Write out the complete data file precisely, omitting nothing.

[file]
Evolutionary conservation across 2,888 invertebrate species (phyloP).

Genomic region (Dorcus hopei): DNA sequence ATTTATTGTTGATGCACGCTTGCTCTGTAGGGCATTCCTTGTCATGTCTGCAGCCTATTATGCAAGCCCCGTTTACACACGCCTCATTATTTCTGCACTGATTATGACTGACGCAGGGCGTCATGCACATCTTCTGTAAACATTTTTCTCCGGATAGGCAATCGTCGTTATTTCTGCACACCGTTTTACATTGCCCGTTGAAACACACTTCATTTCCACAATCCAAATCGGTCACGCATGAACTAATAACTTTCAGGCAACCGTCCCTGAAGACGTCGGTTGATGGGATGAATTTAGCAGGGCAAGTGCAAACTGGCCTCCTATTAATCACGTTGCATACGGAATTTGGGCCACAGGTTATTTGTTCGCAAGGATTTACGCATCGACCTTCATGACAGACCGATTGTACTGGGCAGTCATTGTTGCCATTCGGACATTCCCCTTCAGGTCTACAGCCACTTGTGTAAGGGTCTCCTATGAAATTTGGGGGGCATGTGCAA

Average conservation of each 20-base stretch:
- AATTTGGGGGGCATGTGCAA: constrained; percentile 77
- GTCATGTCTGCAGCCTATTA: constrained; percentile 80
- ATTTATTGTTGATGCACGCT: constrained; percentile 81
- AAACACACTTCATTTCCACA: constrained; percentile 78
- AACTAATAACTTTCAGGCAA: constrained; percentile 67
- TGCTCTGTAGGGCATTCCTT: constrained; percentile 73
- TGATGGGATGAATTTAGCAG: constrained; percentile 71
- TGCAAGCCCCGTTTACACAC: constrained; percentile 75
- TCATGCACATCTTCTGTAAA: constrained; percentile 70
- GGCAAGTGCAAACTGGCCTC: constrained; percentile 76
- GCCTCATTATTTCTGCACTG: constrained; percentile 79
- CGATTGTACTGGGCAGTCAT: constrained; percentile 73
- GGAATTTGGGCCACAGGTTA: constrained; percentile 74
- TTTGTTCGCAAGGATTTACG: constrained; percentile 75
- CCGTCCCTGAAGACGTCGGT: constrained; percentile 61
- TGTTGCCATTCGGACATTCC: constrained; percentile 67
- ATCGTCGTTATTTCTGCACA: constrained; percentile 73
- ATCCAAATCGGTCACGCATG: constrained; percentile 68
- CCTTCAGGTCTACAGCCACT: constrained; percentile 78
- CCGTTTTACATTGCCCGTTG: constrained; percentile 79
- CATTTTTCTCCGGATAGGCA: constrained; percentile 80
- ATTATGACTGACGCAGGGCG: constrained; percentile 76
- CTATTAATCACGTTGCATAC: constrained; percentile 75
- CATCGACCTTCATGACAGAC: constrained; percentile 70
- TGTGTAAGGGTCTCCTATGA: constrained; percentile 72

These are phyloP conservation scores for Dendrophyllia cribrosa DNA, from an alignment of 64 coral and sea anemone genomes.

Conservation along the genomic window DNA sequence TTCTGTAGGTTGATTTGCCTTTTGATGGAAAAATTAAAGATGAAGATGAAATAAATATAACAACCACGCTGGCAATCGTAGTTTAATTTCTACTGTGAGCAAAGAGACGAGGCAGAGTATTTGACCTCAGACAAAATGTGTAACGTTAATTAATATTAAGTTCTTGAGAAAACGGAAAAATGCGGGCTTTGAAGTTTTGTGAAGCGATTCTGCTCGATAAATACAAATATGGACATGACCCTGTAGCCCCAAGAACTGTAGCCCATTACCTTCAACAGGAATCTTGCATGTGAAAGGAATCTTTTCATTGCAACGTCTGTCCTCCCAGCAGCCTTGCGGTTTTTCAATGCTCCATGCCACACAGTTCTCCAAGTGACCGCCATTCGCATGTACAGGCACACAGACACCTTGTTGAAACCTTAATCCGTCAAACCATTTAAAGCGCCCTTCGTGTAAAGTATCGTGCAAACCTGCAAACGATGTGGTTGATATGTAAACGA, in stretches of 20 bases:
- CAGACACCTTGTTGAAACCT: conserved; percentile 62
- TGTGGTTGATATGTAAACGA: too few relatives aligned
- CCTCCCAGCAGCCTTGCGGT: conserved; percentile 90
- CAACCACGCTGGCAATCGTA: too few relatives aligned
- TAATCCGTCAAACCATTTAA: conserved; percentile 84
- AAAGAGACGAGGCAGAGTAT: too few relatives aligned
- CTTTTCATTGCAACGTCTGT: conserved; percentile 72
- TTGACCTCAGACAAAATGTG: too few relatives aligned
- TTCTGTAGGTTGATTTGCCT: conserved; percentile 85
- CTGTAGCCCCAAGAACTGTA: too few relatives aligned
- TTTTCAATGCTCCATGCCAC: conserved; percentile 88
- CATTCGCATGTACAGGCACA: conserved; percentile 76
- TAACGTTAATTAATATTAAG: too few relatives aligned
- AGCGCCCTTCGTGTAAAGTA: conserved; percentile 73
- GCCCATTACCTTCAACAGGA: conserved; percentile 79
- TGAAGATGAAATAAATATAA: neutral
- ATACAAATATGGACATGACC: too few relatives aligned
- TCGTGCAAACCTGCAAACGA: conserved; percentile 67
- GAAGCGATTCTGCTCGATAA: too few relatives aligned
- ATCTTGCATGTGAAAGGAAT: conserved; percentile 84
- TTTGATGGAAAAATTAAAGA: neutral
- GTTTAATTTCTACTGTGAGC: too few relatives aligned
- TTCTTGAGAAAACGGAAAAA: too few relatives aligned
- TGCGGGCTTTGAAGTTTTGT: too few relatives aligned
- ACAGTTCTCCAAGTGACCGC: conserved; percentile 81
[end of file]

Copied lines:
Evolutionary conservation across 2,888 invertebrate species (phyloP).

Genomic region (Dorcus hopei): DNA sequence ATTTATTGTTGATGCACGCTTGCTCTGTAGGGCATTCCTTGTCATGTCTGCAGCCTATTATGCAAGCCCCGTTTACACACGCCTCATTATTTCTGCACTGATTATGACTGACGCAGGGCGTCATGCACATCTTCTGTAAACATTTTTCTCCGGATAGGCAATCGTCGTTATTTCTGCACACCGTTTTACATTGCCCGTTGAAACACACTTCATTTCCACAATCCAAATCGGTCACGCATGAACTAATAACTTTCAGGCAACCGTCCCTGAAGACGTCGGTTGATGGGATGAATTTAGCAGGGCAAGTGCAAACTGGCCTCCTATTAATCACGTTGCATACGGAATTTGGGCCACAGGTTATTTGTTCGCAAGGATTTACGCATCGACCTTCATGACAGACCGATTGTACTGGGCAGTCATTGTTGCCATTCGGACATTCCCCTTCAGGTCTACAGCCACTTGTGTAAGGGTCTCCTATGAAATTTGGGGGGCATGTGCAA

Average conservation of each 20-base stretch:
- AATTTGGGGGGCATGTGCAA: constrained; percentile 77
- GTCATGTCTGCAGCCTATTA: constrained; percentile 80
- ATTTATTGTTGATGCACGCT: constrained; percentile 81
- AAACACACTTCATTTCCACA: constrained; percentile 78
- AACTAATAACTTTCAGGCAA: constrained; percentile 67
- TGCTCTGTAGGGCATTCCTT: constrained; percentile 73
- TGATGGGATGAATTTAGCAG: constrained; percentile 71
- TGCAAGCCCCGTTTACACAC: constrained; percentile 75
- TCATGCACATCTTCTGTAAA: constrained; percentile 70
- GGCAAGTGCAAACTGGCCTC: constrained; percentile 76
- GCCTCATTATTTCTGCACTG: constrained; percentile 79
- CGATTGTACTGGGCAGTCAT: constrained; percentile 73
- GGAATTTGGGCCACAGGTTA: constrained; percentile 74
- TTTGTTCGCAAGGATTTACG: constrained; percentile 75
- CCGTCCCTGAAGACGTCGGT: constrained; percentile 61
- TGTTGCCATTCGGACATTCC: constrained; percentile 67
- ATCGTCGTTATTTCTGCACA: constrained; percentile 73
- ATCCAAATCGGTCACGCATG: constrained; percentile 68
- CCTTCAGGTCTACAGCCACT: constrained; percentile 78
- CCGTTTTACATTGCCCGTTG: constrained; percentile 79
- CATTTTTCTCCGGATAGGCA: constrained; percentile 80
- ATTATGACTGACGCAGGGCG: constrained; percentile 76
- CTATTAATCACGTTGCATAC: constrained; percentile 75
- CATCGACCTTCATGACAGAC: constrained; percentile 70
- TGTGTAAGGGTCTCCTATGA: constrained; percentile 72

These are phyloP conservation scores for Dendrophyllia cribrosa DNA, from an alignment of 64 coral and sea anemone genomes.

Conservation along the genomic window DNA sequence TTCTGTAGGTTGATTTGCCTTTTGATGGAAAAATTAAAGATGAAGATGAAATAAATATAACAACCACGCTGGCAATCGTAGTTTAATTTCTACTGTGAGCAAAGAGACGAGGCAGAGTATTTGACCTCAGACAAAATGTGTAACGTTAATTAATATTAAGTTCTTGAGAAAACGGAAAAATGCGGGCTTTGAAGTTTTGTGAAGCGATTCTGCTCGATAAATACAAATATGGACATGACCCTGTAGCCCCAAGAACTGTAGCCCATTACCTTCAACAGGAATCTTGCATGTGAAAGGAATCTTTTCATTGCAACGTCTGTCCTCCCAGCAGCCTTGCGGTTTTTCAATGCTCCATGCCACACAGTTCTCCAAGTGACCGCCATTCGCATGTACAGGCACACAGACACCTTGTTGAAACCTTAATCCGTCAAACCATTTAAAGCGCCCTTCGTGTAAAGTATCGTGCAAACCTGCAAACGATGTGGTTGATATGTAAACGA, in stretches of 20 bases:
- CAGACACCTTGTTGAAACCT: conserved; percentile 62
- TGTGGTTGATATGTAAACGA: too few relatives aligned
- CCTCCCAGCAGCCTTGCGGT: conserved; percentile 90
- CAACCACGCTGGCAATCGTA: too few relatives aligned
- TAATCCGTCAAACCATTTAA: conserved; percentile 84
- AAAGAGACGAGGCAGAGTAT: too few relatives aligned
- CTTTTCATTGCAACGTCTGT: conserved; percentile 72
- TTGACCTCAGACAAAATGTG: too few relatives aligned
- TTCTGTAGGTTGATTTGCCT: conserved; percentile 85
- CTGTAGCCCCAAGAACTGTA: too few relatives aligned
- TTTTCAATGCTCCATGCCAC: conserved; percentile 88
- CATTCGCATGTACAGGCACA: conserved; percentile 76
- TAACGTTAATTAATATTAAG: too few relatives aligned
- AGCGCCCTTCGTGTAAAGTA: conserved; percentile 73
- GCCCATTACCTTCAACAGGA: conserved; percentile 79
- TGAAGATGAAATAAATATAA: neutral
- ATACAAATATGGACATGACC: too few relatives aligned
- TCGTGCAAACCTGCAAACGA: conserved; percentile 67
- GAAGCGATTCTGCTCGATAA: too few relatives aligned
- ATCTTGCATGTGAAAGGAAT: conserved; percentile 84
- TTTGATGGAAAAATTAAAGA: neutral
- GTTTAATTTCTACTGTGAGC: too few relatives aligned
- TTCTTGAGAAAACGGAAAAA: too few relatives aligned
- TGCGGGCTTTGAAGTTTTGT: too few relatives aligned
- ACAGTTCTCCAAGTGACCGC: conserved; percentile 81